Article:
Several years ago on vacation my husband and I met a wonderful couple, Trevor and Brenda, who lived in London. We had dinner together each night and enjoyed heated discussion about everything from politics to our favorite wine. A topic of much discussion was the poor value of healthcare in Great Britain and it was actually my first real exposure to learning about socialized medicine.
After our vacation we maintained our friendship and were sad to learn that Trevor got sick and was diagnosed with cancer. Many of our long email discussions with Brenda were about Trevor’s treatment in which he originally attempted to use the British National Health Service. Right away, he was put on a waiting list and told that he would “possibly be able to have surgery in 4-6 months.”
As anyone knows, 4-6 months can be devastating to a cancer patient; so Trevor and Brenda opted for surgery at a private hospital. After the surgery, he reattempted to use the British NHS for chemo treatments but was again told that the wait would take months and even then there was no guarantee of a date.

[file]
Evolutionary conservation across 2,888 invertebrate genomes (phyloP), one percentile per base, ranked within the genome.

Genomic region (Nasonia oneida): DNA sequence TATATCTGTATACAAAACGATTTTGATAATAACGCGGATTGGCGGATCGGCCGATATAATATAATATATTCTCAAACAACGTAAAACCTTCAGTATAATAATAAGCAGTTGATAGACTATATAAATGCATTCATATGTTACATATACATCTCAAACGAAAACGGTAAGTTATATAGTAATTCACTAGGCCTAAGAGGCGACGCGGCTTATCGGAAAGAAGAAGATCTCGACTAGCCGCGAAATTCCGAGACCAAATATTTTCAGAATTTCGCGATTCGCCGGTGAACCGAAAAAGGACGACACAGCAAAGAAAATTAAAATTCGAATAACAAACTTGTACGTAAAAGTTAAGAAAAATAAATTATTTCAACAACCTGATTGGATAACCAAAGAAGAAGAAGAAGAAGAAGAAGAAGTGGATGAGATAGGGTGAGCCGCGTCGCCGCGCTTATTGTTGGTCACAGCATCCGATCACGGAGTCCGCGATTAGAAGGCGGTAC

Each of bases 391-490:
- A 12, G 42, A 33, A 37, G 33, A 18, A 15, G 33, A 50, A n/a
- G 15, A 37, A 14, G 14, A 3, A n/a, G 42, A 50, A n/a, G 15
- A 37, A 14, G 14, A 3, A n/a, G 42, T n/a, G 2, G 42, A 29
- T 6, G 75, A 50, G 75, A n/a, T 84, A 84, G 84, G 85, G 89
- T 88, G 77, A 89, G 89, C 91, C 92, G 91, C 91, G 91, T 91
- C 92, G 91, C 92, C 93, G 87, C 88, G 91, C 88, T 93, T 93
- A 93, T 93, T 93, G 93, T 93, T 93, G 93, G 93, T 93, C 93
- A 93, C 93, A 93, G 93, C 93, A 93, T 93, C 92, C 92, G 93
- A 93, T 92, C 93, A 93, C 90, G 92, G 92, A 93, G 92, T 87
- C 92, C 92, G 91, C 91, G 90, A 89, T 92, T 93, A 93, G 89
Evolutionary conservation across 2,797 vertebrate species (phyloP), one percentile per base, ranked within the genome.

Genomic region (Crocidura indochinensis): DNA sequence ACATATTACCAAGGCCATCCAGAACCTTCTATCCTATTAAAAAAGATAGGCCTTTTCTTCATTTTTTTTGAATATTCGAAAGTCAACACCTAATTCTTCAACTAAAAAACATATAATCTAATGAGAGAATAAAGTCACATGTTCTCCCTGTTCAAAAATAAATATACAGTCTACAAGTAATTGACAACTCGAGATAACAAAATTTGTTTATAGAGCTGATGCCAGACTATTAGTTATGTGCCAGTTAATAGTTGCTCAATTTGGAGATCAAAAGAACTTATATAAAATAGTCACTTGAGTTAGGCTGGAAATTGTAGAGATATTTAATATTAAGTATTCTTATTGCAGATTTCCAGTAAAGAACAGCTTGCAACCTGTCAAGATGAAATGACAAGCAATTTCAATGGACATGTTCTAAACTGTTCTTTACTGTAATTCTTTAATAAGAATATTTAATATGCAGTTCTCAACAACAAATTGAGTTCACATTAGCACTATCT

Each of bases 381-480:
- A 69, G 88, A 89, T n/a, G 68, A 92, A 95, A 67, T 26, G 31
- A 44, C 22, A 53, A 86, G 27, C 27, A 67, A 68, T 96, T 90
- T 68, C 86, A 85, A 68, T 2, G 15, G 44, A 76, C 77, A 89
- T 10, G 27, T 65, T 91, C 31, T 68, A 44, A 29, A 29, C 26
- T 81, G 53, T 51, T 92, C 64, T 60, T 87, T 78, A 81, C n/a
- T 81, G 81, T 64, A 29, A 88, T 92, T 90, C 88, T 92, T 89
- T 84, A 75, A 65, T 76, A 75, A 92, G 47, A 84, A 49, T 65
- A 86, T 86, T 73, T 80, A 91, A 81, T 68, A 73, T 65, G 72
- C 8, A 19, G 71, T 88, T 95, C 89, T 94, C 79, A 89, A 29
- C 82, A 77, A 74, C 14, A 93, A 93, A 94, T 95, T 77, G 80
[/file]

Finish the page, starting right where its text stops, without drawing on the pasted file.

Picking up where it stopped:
“Just wait, we will call you,” he was told. So once again he paid for private treatment.
Bottom line: Trevor and Brenda were fortunate to be wealthy. Every single dime of his treatment—and ultimately his death–came out of their life savings.
Can you afford to do that? Do you have the resources to pay for private treatment? What happened to Trevor in England could happen to any of us here in America.
Another of my Canadian friends recently told me, ”Fight Obamacare with everything you have. I have experienced nationally provided health care in two countries and it doesn’t work!”
I think Congresswoman Michelle Bachmann summed it up best: “If we want to kill Obamacare and we want to end socialized medicine, it must be done in the next election…This will be one of the largest spending initiatives we will ever see in our country. And also, it will take away choice from the American people.”